Referring to FIGS. 27A-D, a silicon cap 106 is formed over the work function layer 104, for example by a deposition process or the like. In some embodiments, an anneal process may be formed after silicon cap 106 is formed over the work function layer. An anneal process may enable work function layer 104 to be doped with silicon. In some embodiments, the anneal process may increase a concentration of silicon in work function layer by about 5% to about 95%, such as about 25%. After the anneal process, work function layer 104 may have a concentration of silicon of about 5% to about 95%, such as about 25%.

Silicon cap 106 may protect work function layer 104 during a backside cleaning process that is subsequently performed. In some embodiments, the backside cleaning process may consume all or part of silicon cap 106, exposing work function layer 104 to one or more solutions used for the backside cleaning process. In some embodiments, work function layer 104 may also be partially consumed during the backside cleaning process, which may expose gate dielectric layer 94 and/or doped gate dielectric layer 94′ to one or more solutions used for the backside cleaning process. After the backside cleaning process is performed, any remaining portions of silicon cap 106 are removed. The resulting structure is depicted in FIGS. 28A-D.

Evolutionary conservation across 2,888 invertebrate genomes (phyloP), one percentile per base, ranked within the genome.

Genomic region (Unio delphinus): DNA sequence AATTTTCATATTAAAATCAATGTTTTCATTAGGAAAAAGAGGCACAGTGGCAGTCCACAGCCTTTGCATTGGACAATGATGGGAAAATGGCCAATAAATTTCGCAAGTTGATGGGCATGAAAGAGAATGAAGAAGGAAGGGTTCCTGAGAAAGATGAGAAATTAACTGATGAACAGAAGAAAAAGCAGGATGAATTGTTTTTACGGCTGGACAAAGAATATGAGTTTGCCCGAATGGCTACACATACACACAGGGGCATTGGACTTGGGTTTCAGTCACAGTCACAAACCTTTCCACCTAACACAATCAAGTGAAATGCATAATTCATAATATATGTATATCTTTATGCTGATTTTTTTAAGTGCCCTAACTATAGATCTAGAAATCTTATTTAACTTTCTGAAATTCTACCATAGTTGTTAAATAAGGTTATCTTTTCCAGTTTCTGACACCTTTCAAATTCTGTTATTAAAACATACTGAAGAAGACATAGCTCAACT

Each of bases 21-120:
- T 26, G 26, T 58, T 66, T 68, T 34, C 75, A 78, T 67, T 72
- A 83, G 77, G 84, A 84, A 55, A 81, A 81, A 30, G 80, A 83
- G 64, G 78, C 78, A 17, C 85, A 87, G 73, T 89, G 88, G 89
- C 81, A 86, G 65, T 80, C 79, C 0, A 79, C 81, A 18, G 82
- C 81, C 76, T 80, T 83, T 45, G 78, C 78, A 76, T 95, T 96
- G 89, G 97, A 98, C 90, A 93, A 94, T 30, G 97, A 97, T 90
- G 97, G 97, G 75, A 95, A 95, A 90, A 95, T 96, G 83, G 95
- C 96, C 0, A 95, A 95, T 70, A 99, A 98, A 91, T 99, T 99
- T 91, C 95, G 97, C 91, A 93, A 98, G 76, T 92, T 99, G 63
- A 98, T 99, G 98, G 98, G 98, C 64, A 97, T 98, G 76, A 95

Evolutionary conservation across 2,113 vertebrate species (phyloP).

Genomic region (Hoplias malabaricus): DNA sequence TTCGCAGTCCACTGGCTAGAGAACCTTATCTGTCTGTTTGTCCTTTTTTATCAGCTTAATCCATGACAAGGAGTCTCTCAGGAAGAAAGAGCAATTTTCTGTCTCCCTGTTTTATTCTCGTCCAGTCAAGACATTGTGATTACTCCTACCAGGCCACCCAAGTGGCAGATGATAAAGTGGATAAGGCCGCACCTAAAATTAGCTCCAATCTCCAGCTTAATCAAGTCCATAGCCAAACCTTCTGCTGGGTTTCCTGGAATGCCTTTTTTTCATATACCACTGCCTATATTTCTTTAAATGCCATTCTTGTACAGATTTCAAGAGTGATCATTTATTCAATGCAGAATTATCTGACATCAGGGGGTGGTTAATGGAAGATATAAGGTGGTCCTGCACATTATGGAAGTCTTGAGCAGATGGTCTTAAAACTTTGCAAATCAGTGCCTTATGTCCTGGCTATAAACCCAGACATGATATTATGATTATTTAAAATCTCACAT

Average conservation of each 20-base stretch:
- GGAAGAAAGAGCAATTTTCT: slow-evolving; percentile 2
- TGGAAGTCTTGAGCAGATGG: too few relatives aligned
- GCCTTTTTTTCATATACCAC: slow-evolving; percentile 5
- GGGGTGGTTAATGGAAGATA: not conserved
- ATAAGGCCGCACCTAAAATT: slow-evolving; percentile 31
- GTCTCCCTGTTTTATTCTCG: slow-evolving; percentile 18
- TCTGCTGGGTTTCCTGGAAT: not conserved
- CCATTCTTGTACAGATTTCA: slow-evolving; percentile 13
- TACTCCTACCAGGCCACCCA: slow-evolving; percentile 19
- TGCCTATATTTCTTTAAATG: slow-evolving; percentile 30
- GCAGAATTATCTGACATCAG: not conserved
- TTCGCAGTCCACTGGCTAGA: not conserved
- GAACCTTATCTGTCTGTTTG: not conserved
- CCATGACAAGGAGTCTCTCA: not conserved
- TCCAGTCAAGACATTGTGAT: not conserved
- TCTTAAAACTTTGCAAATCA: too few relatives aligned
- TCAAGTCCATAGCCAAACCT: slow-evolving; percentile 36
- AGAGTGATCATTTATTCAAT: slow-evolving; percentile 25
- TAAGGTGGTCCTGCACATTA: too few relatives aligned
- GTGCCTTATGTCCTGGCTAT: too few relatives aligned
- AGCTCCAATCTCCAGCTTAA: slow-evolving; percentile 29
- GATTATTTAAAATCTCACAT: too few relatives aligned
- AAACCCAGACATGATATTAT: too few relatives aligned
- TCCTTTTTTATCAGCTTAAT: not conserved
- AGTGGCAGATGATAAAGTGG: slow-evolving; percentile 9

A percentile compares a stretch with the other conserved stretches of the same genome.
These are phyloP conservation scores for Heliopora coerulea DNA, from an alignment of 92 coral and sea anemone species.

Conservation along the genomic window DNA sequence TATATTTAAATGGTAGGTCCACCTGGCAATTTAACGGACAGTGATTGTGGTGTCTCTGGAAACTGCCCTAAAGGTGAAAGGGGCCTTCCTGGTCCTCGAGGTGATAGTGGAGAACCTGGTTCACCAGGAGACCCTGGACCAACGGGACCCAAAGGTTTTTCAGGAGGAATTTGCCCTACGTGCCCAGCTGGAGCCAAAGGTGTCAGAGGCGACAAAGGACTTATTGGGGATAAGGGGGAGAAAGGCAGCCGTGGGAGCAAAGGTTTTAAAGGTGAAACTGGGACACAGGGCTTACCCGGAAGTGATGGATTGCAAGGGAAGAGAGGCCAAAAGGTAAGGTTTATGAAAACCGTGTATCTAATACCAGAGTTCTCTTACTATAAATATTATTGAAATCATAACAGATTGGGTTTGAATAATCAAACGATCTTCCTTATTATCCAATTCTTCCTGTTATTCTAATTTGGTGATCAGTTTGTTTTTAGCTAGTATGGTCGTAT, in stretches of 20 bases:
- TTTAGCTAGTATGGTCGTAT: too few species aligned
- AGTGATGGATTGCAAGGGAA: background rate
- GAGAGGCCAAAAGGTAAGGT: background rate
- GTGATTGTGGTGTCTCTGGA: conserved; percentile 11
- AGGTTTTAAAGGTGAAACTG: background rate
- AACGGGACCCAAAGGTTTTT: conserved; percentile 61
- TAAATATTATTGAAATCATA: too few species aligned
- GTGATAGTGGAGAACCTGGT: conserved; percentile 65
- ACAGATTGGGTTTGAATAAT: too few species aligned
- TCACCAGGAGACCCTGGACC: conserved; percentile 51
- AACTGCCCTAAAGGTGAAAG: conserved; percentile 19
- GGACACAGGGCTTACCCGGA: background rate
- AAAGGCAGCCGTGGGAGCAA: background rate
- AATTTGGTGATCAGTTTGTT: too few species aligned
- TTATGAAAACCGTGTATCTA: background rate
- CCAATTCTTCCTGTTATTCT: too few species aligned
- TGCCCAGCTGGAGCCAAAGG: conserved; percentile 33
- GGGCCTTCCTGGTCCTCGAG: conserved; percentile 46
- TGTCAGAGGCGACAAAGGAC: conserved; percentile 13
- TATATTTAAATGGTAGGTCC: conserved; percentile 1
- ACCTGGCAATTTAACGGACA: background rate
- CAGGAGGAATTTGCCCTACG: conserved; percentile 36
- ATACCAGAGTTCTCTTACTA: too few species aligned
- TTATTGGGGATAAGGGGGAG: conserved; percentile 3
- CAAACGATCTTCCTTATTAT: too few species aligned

FIGS. 29 and 30 depict multiple FinFETs being formed along an edge of wafer 91, after the backside cleaning and removal of silicon cap 106, in accordance with some embodiments. In some embodiments, a solution that is used for the backside cleaning may cause damage to silicon cap 106 and/or work function layer 104 during the backside cleaning as depicted in FIG. 29.

As discussed above, in some embodiments LaCl may be used as a precursor to form metal oxide layer 96. LaClx compounds may diffuse into doped gate dielectric layer 94′, for example during the anneal process. After work function layer 104 is formed over doped gate dielectric layer 94′, LaClx compounds may diffuse into work function layer 104. LaClx compounds may create defects in work function layer 104. In some embodiments, the backside cleaning process may use diluted hydrofluoric acid (dHF). The dHF solution may remove TiSixOxNx and TiFy compounds of work function layer 104. If a dHF solution used in a backside cleaning process contacts LaClx compounds in work function layer 104, for example after silicon cap 106 has been consumed, then F elements in the dHF solution may interact with the LaClx compounds and increase the defects in work function layer 104. As such, the backside cleaning may consume work function layer 104 more easily, at least partially because of the defects. When work function layer 104 is consumed, gate dielectric layer 94 and/or doped gate dielectric layer 94′ may be exposed, and doped gate dielectric layer 94′ may dissolve or partially dissolve during the backside cleaning.